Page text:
KISSIMMEE, Fla. — There was a buzz surrounding Nick Markakis’ arrival at Braves spring training camp, and the fact that he appears to have regained his strength after an offseason that didn’t include rehab only part of the reason for it.
The beard is gone, shaved the day before.
"Got down here, and it was too hot for it," Markakis said Thursday. "I’m sure it will come back."
Now he and the Braves are hoping his power and arm strength do the same.
As Markakis took batting practice for the first time this spring, he drove one ball over the outfield wall. Then another, and another.
"There you go," said catcher A.J. Pierzynski. "Four homers in BP."
They certainly don’t count, but those shots are proof of months of work for Markakis.
"I like to think I did everything I can this offseason," the 32-year-old right fielder said. "Offseasons get shorter and shorter as you get older. It was a good offseason, a productive offseason and I’m where I think I need to be."
After inking a four-year, $44 million contract with the Braves in December 2014, Markakis underwent surgery to repair a herniated disk in his neck, and was unable to do any physical activities for two months before spring training.
His strength diminished, Markakis’ power numbers slipped and he hit a career-low three home runs, the first coming on July 20 — a drought that lasted 393 plate appearances.
He also had minus-6 defensive runs saved after saving one run in ’14 and he committed an error June 25, one week after setting the MLB record for most errorless games by an outfielder that was snapped at 398.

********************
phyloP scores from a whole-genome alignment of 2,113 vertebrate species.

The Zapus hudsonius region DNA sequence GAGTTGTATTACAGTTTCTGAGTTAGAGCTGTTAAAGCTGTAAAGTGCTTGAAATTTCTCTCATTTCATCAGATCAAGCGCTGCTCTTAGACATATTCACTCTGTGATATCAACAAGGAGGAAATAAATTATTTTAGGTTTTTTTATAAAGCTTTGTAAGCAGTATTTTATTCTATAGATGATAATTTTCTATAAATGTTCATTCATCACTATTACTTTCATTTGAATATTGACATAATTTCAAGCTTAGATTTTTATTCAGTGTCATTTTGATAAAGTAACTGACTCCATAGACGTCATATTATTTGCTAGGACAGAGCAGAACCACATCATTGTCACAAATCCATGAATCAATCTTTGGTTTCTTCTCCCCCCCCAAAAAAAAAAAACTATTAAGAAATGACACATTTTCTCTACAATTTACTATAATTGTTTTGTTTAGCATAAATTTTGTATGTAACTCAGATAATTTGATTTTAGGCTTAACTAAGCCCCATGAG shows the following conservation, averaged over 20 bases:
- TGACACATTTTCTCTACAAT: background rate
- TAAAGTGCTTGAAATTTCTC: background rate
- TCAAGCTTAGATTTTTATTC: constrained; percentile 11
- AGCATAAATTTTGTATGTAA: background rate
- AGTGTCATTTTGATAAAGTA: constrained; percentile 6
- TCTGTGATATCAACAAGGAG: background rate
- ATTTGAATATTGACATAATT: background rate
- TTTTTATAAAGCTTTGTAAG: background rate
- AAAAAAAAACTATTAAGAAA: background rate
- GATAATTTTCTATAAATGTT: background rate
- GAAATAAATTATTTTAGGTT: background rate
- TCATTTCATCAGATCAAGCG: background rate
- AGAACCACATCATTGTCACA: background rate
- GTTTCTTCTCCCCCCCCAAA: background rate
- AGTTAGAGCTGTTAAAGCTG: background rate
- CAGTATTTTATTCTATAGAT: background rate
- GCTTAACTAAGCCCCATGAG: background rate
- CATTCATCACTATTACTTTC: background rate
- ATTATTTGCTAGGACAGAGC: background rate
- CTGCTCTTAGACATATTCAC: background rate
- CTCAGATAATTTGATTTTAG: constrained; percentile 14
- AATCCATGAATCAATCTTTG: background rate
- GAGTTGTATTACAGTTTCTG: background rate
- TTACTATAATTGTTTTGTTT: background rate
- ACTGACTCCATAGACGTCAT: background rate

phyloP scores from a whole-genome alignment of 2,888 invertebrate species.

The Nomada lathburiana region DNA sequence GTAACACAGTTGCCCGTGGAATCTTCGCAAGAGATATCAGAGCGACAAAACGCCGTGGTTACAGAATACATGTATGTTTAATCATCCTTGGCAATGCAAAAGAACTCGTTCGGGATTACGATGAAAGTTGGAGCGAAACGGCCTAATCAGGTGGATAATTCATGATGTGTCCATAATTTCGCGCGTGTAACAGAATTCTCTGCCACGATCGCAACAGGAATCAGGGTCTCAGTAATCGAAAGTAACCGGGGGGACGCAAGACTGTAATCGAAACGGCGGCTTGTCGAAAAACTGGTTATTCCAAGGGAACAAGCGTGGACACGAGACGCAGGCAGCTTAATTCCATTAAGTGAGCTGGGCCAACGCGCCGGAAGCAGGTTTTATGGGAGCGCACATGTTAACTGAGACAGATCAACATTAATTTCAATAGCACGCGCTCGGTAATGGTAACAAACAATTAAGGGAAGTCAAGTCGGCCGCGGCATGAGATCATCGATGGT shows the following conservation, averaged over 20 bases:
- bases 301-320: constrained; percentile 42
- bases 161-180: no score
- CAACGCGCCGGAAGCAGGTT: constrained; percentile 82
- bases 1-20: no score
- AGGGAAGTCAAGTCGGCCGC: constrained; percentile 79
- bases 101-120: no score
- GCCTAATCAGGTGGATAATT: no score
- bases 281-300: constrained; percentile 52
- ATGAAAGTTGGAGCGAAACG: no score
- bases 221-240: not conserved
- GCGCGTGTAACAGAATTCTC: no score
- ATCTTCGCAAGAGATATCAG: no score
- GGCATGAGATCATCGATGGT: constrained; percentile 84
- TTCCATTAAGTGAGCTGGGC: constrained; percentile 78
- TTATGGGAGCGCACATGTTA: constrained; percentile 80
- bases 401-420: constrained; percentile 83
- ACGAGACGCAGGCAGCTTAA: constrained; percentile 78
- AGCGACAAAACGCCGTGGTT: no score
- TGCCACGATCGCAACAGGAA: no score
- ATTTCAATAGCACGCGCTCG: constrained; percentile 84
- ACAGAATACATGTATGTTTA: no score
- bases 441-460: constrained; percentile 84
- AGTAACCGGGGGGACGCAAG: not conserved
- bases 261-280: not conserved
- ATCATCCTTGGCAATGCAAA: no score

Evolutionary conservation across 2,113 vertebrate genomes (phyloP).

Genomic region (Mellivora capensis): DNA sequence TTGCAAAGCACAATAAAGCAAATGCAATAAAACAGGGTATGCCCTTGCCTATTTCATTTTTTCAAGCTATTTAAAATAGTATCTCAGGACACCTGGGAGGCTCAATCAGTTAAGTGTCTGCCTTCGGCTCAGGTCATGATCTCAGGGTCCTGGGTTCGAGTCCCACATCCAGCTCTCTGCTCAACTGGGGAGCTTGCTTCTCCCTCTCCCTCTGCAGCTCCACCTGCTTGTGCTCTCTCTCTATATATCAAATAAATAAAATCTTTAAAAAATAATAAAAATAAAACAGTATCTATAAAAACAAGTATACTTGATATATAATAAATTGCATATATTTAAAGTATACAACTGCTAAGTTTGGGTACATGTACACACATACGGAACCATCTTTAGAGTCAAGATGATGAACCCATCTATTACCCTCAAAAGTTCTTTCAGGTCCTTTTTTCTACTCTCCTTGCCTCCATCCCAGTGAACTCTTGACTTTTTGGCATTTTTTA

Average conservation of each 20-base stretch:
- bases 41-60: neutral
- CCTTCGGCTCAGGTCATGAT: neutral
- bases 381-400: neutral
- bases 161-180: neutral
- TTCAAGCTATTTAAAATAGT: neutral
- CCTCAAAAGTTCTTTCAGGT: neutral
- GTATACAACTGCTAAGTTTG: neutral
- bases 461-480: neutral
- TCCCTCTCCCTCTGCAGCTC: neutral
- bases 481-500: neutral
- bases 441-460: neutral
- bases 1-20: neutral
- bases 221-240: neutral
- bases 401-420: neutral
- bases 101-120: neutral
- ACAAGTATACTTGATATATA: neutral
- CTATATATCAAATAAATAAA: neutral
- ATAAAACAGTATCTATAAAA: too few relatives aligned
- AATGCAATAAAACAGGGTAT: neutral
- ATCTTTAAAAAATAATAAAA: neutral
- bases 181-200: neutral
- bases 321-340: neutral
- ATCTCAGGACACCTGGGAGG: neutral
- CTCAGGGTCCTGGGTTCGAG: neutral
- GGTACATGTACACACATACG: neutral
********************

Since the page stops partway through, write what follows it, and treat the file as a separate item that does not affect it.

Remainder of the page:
To his credit, Markakis remained durable with 156 games played and was still the team’s leader with 181 hits while posting a .296/.370/.376 slash line — the average was his best in four seasons — and he made up for the lack of homers with 38 doubles, his highest total since 2010.
"I was just happy to be healthy," Markakis said. "At the end of the year, I did everything I could. Were there some things I needed to work on? Sure. That’s what I addressed this offseason."
Because of that, he believes he enters this offseason closer to the player that, who in Baltimore, hit no fewer than 10 homers a season and averaged 16 during his nine seasons there.
"It’s just a matter of working hard and building your strength back up to what you’re used to," he said.
Markakis admits that if he didn’t play baseball he may never have gone through the procedure last winter, but it became a necessity given the position he plays.
"When I did have the herniation, it was a matter of if I dove or something and landed the wrong way it could end up pretty bad," he said. "That surgery was to go in there and present anything like that."
There had been speculation since late last season that the Braves may consider moving Markakis to left field should his arm strength not entirely return. Whether that is still a possibility likely hinges on the development of Hector Olivera, who is moving to left field after 168 innings at third base in 2015 in which he saved minus-one run.
But as one of the most consistent pieces in an offense that was the lowest scoring in baseball last season, Markakis provides value at the plate — whether the power numbers are there or not.
With two more years remaining on this contract, he’ll be expected to be there when the Braves transition to SunTrust Park in 2017, pieces of what is now the majors’ best farm system providing a further boost.
As he watched the retooling of Atlanta’s farm system, it seemed eerily familiar to Markakis.
"I’ve been in this situation for years when I was over at Baltimore," he said. "It’s a process, a slow process and nothing’s going to happen over night. … It’s just a matter of time and things will square out."